The rationality of illusory correlation
Files in This Item:
|illusory_correlation_preprint.pdf||307.53 kB||Adobe PDF||Download|
|Title:||The rationality of illusory correlation||Authors:||Costello, Fintan; Watts, Paul||Permanent link:||http://hdl.handle.net/10197/12114||Date:||1-Apr-2019||Online since:||2021-04-22T15:06:39Z||Abstract:||When presented with 2 samples (a smaller sample from a Minority population and a larger sample from a Majority population), where some rare or frequent features occur at exactly the same rate in both samples, people reliably associate the rare feature with the Minority population and the frequent feature with the Majority population. This pattern is referred to as "illusory correlation," reflecting the standard assumption that such associations are fundamentally irrational. In this article we show that this assumption is incorrect, and demonstrate that this pattern of association linking rare features with the Minority and frequent features with the Majority (given a sample where those features occurred at the same proportion in both categories, and no further information) is in fact correct and follows a result in epistemic probability theory known as the "Rule of Succession." Building on this result, we present a new computational model of frequency-based illusory correlation, based on the Rule of Succession. We also discuss the implications of the Rule of Succession for our understanding of various other cognitive biases.||Type of material:||Journal Article||Publisher:||American Psychological Association||Journal:||Psychological Review||Volume:||126||Issue:||3||Start page:||437||End page:||450||Copyright (published version):||2019 American Psychological Association||Keywords:||Humans; Probability; Association; Thinking; Probability Theory; Adult||DOI:||10.1037/rev0000130||Language:||en||Status of Item:||Peer reviewed||ISSN:||0033-295X||This item is made available under a Creative Commons License:||https://creativecommons.org/licenses/by-nc-nd/3.0/ie/|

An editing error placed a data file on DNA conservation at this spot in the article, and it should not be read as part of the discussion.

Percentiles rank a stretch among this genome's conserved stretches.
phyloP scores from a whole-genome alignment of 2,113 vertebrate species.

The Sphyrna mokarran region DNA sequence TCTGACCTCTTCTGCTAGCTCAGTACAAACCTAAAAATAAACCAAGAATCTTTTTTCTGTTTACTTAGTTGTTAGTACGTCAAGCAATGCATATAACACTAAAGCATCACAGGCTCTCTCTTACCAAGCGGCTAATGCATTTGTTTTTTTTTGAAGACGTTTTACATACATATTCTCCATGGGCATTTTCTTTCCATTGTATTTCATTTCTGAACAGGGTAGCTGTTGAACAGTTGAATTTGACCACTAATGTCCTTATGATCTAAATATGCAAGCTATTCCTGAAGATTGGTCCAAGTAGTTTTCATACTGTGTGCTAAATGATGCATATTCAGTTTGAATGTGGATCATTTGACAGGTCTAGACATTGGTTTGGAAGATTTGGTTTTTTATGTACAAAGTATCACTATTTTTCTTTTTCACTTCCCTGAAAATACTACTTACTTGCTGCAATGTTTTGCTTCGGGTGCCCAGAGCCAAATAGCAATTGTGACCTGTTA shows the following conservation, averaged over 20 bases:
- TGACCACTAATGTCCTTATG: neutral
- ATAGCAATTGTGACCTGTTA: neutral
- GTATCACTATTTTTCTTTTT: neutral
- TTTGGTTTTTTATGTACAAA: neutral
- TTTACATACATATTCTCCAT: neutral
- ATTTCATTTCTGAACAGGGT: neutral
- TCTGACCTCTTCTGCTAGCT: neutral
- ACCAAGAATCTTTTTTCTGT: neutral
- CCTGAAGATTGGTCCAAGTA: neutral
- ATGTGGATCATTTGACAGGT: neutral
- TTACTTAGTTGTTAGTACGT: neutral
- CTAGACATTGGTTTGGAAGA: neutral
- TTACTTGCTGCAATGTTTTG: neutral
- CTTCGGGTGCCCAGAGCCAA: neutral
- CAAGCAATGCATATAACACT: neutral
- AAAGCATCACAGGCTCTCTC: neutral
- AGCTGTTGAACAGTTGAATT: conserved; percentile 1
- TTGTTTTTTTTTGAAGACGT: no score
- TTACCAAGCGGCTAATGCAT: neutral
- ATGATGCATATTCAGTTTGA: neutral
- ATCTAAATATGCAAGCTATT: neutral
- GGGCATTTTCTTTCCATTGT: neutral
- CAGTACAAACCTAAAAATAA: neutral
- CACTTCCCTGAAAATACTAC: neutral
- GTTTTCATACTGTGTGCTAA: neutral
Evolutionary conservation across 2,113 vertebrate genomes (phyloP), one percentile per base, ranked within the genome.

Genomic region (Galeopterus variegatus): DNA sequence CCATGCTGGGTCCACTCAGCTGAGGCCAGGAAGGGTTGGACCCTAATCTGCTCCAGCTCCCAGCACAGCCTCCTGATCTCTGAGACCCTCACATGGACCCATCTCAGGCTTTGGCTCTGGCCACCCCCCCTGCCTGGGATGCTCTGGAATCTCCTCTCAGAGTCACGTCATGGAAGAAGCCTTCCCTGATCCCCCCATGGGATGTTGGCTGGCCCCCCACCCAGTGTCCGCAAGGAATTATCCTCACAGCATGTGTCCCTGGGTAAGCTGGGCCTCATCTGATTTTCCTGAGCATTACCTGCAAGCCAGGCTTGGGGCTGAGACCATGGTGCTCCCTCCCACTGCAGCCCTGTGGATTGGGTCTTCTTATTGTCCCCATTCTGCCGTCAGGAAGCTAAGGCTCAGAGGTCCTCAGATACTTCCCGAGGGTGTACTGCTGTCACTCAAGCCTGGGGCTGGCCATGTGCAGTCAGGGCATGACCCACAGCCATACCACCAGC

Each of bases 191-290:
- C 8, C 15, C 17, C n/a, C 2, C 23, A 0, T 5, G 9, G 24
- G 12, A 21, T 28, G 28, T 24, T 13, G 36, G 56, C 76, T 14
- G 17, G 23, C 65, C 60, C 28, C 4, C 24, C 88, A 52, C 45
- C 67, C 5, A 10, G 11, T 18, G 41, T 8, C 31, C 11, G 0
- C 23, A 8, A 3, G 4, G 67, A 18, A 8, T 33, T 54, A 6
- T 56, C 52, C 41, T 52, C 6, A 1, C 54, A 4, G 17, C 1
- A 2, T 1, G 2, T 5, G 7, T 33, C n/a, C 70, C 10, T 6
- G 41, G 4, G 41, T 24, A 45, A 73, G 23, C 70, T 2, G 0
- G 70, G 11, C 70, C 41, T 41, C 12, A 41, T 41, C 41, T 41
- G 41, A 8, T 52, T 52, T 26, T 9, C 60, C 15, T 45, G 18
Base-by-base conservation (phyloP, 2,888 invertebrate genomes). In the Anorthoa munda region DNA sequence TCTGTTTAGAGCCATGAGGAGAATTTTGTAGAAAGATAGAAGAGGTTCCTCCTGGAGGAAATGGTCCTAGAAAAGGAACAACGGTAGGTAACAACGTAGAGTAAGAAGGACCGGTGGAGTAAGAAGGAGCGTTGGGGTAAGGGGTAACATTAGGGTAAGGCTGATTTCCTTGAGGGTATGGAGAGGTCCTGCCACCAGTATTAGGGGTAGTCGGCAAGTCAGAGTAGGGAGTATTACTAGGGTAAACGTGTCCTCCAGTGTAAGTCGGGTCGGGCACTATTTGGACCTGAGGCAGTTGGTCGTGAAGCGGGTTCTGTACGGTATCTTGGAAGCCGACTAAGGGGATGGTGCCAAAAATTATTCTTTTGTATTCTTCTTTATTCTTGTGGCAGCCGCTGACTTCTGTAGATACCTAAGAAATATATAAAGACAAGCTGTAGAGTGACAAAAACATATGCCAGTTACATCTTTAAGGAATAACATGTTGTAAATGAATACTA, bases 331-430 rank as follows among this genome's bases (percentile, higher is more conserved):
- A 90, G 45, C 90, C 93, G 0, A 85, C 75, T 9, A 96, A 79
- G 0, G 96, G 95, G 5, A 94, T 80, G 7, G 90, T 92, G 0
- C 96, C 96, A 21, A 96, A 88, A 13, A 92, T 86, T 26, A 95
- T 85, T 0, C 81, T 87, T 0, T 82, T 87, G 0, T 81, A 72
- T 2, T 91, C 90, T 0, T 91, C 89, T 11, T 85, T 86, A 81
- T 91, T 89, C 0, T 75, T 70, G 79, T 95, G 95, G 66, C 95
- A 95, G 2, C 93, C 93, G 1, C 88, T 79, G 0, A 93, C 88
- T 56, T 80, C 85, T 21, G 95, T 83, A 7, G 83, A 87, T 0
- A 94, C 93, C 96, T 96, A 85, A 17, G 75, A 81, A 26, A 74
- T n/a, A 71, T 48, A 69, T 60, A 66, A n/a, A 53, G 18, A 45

|Appears in Collections:||Computer Science Research Collection|
Show full item record
If you are a publisher or author and have copyright concerns for any item, please email firstname.lastname@example.org and the item will be withdrawn immediately. The author or person responsible for depositing the article will be contacted within one business day.